Special Report: Turning Over New Leaf: Get Ready For EV Era
Author: William Tarrant, Chang-Ran Kim and Helen Massy-Beresford
Nissan Motors' Leaf all-electric vehicle is displayed at a news conference to announce the price tag for the world's first mass produced electric car, at the company's global headquarters in Yokohama, south of Tokyo March 30, 2010.
Photo: Issei Kato
Over the past few years, Eiji Makino has met with heads of state, governors and mayors around the globe pursuing an unconventional strategy for Nissan's new electric car, the Leaf: lining up support for the model before it was even on the road.
Electric cars need to recharge around town and a growing number of governments, seeking to reduce oil dependence and clean up the environment, have agreed to subsidize that kind of infrastructure.
The Nissan-Renault car alliance put together more than 80 such agreements across five continents, with the first batch of its zero-emission cars reaching customers only this month.
"At first we had no clue which regions to attack," Makino, who was put in charge of Nissan Motor's strategy for electric vehicles in 2008, said at the company's global headquarters in the Japanese port city of Yokohama. "Portugal was the first partnership we signed, and that made sense because they were promoting renewable energy."
Later he reached a pact with China, which has long relied on low-grade coal to make cheap electricity and had not been known for its commitments to green solutions. "It was completely unexpected," Makino said.
Many people may be surprised by the coming green car revolution.
Nissan is not the first to roll out electric vehicles, which plug into an electric outlet to charge the battery and have an electric motor instead of an internal combustion engine.
Mitsubishi Motors came out last year with the egg-shaped i-MiEV, while niche newcomer Tesla Motors put its Roadster hot-rod out in 2008. But sales of those cars are still in the thousands.
What Nissan and its French partner Renault SA are doing is something no other auto maker has attempted before: getting governments and infrastructure providers involved on a global scale from the start to create, for the first time ever, a sizeable market for zero-emission vehicles.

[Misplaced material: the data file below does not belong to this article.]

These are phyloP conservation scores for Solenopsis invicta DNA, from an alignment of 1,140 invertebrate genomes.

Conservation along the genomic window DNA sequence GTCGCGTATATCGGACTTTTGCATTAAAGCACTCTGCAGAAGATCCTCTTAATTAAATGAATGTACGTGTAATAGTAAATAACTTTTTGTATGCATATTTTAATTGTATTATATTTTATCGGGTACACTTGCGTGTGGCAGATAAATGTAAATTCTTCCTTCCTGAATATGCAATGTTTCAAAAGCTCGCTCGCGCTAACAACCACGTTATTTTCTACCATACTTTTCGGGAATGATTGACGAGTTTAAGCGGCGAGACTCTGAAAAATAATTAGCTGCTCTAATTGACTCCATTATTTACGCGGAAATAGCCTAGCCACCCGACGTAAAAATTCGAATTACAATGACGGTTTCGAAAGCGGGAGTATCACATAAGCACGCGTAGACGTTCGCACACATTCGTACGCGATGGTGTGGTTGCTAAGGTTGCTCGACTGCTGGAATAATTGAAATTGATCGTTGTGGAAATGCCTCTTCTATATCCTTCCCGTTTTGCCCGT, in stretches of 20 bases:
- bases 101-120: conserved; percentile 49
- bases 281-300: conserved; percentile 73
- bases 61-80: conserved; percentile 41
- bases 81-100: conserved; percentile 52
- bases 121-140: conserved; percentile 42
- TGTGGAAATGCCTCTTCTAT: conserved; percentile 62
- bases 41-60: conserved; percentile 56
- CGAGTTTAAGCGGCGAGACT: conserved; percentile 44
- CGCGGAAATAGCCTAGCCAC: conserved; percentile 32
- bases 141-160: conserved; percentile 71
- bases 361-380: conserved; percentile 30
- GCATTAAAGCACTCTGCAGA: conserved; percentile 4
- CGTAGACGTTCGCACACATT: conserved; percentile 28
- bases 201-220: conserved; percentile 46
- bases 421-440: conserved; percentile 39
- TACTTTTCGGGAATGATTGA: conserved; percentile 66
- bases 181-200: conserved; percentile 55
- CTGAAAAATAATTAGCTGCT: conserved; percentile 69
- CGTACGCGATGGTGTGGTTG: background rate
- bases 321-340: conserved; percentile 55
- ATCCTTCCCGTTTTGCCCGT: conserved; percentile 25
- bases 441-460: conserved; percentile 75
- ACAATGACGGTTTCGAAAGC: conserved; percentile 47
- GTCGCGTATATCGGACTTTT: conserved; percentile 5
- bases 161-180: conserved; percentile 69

If all goes to plan, this month's launch of the Leaf, which gets the mileage equivalent of 99 miles per gallon, will mark a major milestone in the history of the automobile and the future of the internal combustion engine.
It's also a crucial step in the Franco-Japanese pair's attempt to win green points and lift their brand images after years of trailing rivals such as Toyota, Honda and Volkswagen -- a weakness that has grated at management for years.
That effort got a lift on Monday when a panel of journalists named the Leaf the 2011 European Car of the Year, the first electric vehicle to be chosen for the award.
The car is being competitively priced to match up with conventional cars, taking into account lower running costs.
The five-seater Leaf hatchback is expected to cost just under 3 million yen after subsidies in Japan, and about 30,000 euros in European countries. The mid-sized vehicle will be about $25,000 in the United States with a federal tax credit, and as low as $20,280 in California, which will offer further credits.
The sticker price on General Motors' Volt, a plug-in hybrid rolling out this month that will compete with the Leaf, will be around $41,000.
But how good is the Leaf on a spin around the block-
On two test drives -- on the streets of Lisbon and at Nissan's proving ground near Yokohama -- the authors were impressed with the instant engine torque and acceleration of a car with a maximum speed of 145 kilometers an hour. Packing no piston-pumping engine, the car rode silently and smoothly.